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Article Selected >> Techniques for minimizing bounced emails

We've increased our mass mailings (transactional and marketing) and an increasing number of emails are being bounced back. Are there ways to minimize the number of undeliverable messages?


Yes, there are proven ways to better assure your emails get through to legitimate email addresses. We will list these in order of priority below, with expected initial efforts first.


1 - Do not allow an email to be sent to an address that has been bounced without first implementing changes to your email server configuration and policies.

The Email Service Provider (ESP) that bounces your message will usually provide a bounce reason. If you ignore this and send another email to the same address without addressing the reasons it was bounced, a complete block of your emails to all recipients in their domain is likely to follow because they know you do not practice proper emailing techniques.

2 - Have SPF and DKIM functioning for your domain

Make sure all of your email server IP addresses are listed in your domain records.  If you have an external vendor using your domain name, make sure all of the IP addresses they might use with your domain are included.  These lists provide the Internet with the authorized IP addresses from which to expect any of your email.

3 - Have Reverse DNS enabled for all email server-related IP addresses

Many receiving email systems now check to see if the domain name resolves back to the IP addresses using this method.

4 - Use separate IP addresses for mass mailing marketing messages and transactional emails

This helps assure that if your mass mailing IP addresses are temporarily blocked, your transactional correspondence still gets through.

5 - Use legitimate UNSUBSCRIBE links in every mass mailing email

Make sure a working UNSUBSCRIBE link appears that assures the email address will be removed in a timely manner from your list.

6 - Put an email policy on your main website, and if you have customers with other domain names which you host, make sure they have a policy listed as well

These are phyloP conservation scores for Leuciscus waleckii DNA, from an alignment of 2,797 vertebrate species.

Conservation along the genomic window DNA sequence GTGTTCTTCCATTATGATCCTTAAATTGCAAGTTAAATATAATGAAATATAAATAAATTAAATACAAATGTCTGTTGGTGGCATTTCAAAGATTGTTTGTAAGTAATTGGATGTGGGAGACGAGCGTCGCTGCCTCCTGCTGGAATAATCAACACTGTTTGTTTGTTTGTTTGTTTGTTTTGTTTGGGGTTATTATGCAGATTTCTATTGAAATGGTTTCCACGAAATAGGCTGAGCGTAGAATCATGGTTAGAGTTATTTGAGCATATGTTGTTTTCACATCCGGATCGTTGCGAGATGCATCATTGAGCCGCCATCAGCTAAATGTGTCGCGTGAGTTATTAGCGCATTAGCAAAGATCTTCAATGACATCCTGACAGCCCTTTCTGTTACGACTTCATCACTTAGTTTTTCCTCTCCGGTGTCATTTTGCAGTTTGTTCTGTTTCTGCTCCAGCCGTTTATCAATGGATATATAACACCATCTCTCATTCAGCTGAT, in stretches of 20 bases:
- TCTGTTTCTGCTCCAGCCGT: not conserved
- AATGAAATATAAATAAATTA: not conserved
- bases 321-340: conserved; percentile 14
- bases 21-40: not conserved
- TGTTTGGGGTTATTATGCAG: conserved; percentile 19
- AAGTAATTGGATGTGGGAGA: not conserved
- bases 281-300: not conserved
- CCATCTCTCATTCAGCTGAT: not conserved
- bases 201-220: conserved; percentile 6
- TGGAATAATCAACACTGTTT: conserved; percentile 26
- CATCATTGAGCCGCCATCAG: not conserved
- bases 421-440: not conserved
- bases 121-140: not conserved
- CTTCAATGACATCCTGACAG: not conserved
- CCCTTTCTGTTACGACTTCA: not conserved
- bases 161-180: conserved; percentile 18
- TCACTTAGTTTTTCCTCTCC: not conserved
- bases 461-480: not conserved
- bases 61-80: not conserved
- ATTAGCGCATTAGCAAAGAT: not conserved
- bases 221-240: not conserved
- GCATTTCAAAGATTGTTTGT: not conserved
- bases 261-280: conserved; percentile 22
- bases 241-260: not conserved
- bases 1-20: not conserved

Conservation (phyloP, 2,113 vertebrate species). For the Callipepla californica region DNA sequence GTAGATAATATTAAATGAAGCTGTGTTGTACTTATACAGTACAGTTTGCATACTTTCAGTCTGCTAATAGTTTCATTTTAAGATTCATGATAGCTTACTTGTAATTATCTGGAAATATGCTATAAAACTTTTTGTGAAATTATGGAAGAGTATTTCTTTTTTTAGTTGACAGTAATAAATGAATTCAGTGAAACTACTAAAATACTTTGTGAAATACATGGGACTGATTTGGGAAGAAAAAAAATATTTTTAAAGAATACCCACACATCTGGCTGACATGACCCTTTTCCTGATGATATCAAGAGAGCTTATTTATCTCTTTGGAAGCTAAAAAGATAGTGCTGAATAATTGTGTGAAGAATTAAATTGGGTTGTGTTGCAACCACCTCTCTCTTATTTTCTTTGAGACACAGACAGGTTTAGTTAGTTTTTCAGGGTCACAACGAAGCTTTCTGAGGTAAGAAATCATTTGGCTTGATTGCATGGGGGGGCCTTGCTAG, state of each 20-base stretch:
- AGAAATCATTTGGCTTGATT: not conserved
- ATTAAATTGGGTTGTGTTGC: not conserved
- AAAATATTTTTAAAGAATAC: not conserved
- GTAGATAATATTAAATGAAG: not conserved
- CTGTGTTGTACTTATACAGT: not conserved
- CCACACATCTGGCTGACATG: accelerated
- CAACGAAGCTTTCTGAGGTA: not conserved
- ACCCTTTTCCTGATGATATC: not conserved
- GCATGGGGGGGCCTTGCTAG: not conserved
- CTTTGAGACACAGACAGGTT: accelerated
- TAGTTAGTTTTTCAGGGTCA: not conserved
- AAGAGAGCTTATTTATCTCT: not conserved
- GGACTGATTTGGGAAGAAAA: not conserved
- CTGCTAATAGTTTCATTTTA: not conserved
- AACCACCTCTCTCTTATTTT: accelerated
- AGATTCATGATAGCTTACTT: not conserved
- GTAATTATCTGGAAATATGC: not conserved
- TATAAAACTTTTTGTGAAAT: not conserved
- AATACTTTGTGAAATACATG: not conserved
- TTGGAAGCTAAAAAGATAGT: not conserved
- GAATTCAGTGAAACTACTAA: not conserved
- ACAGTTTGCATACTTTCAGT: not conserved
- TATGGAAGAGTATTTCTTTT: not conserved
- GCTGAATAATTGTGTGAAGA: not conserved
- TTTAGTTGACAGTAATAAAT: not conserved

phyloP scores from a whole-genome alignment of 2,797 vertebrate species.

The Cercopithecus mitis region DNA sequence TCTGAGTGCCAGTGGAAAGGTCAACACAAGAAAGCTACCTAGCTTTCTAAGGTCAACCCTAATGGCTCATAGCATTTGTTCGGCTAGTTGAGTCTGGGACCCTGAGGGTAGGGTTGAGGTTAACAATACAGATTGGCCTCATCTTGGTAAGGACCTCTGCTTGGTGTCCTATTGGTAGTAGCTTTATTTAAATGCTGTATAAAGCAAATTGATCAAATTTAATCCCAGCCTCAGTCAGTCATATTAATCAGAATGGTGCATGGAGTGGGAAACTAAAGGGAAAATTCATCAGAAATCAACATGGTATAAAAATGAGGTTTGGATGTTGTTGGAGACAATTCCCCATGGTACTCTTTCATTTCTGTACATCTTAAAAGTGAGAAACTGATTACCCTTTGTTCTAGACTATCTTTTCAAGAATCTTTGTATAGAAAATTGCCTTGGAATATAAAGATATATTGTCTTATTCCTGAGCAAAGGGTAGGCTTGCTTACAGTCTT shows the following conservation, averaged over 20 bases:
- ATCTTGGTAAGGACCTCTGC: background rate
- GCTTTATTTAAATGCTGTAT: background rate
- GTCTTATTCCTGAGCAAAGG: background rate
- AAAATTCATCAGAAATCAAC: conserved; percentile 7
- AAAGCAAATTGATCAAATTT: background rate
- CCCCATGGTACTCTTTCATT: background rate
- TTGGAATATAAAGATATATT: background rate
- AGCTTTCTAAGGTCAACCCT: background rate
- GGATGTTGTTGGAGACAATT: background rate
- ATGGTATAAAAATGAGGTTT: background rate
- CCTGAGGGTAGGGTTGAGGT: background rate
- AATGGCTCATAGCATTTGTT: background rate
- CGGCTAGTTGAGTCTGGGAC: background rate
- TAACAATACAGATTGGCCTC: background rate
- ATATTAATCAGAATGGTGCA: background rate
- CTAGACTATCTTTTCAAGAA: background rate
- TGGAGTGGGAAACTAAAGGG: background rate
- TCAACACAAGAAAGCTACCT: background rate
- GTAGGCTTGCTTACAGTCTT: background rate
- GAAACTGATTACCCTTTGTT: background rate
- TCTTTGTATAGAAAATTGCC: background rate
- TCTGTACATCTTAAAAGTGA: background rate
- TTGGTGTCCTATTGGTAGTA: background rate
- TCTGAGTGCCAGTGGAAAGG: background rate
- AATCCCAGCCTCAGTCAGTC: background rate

Email Service Providers can check domains for this policy to determine if you are a legitimate email source. The policy should be clear about the types of communication you allow, the controls you have in place to ensure compliance, and your unsubscribe and abuse reporting policy. For an example, check out the One-to-One policy at

7 - For problem email delivery to certain domains or groups of domains, check their email acceptance policy and follow through with their suggestions

Most ESPs describe how they handle email and suggest ways to get your email through to them.  For instance, if the provider uses Return Path for email authentication, they will have a web page for you to enter all of your contact and technical information.  They will use this information, along with an email loop test (a test that determines if you properly handle unsubscribes), to authorize your emails to their environment.  A great number of larger Email Service Providers use Return Path.  Please see the documents attached to this article for more information on this.  To get your emails delivered, it is NOT required to pay Return Path anything, but that can be helpful, as they will walk you through the process of helping your emails get properly delivered for all of their clients, which subsequently also helps your emails get delivered to other places.

Things to do:

Do NOT ask to be put on a "whitelist" or to have the email loop test done to allow your emails through without first following the suggestions of that domain's email policy page.  You risk being banned for a much longer time.

Do not allow email from any source within your domain to email a bounced address within the expected time-frame for that bounce reason. In other words, if a temporary bounce said a mailbox was full, give that a day or two before re-mailing (it is possible the recipient is on vacation). If a reason is permanent, never send any email to that again.

Double-check all of the IP addresses that can appear in an email header from your domain name and assure those are on your SPF and DKIM records.

Switch to a registrar that can fully support these needs.  One that doesn't is, a widely-used domain provider which has no option for SPF or DKIM records in your domain information.  One that does is

We hope this helps.  Additional information is available in the attached documentation.

Article DetailsSubscribe and Rate this article
Article ID:51097
Date Updated:7/1/2010 9:55:45 PM
# Views:2522
Article Creator:Aaron Malcom
Article Topic:Email Processing
Return Path options.pdf
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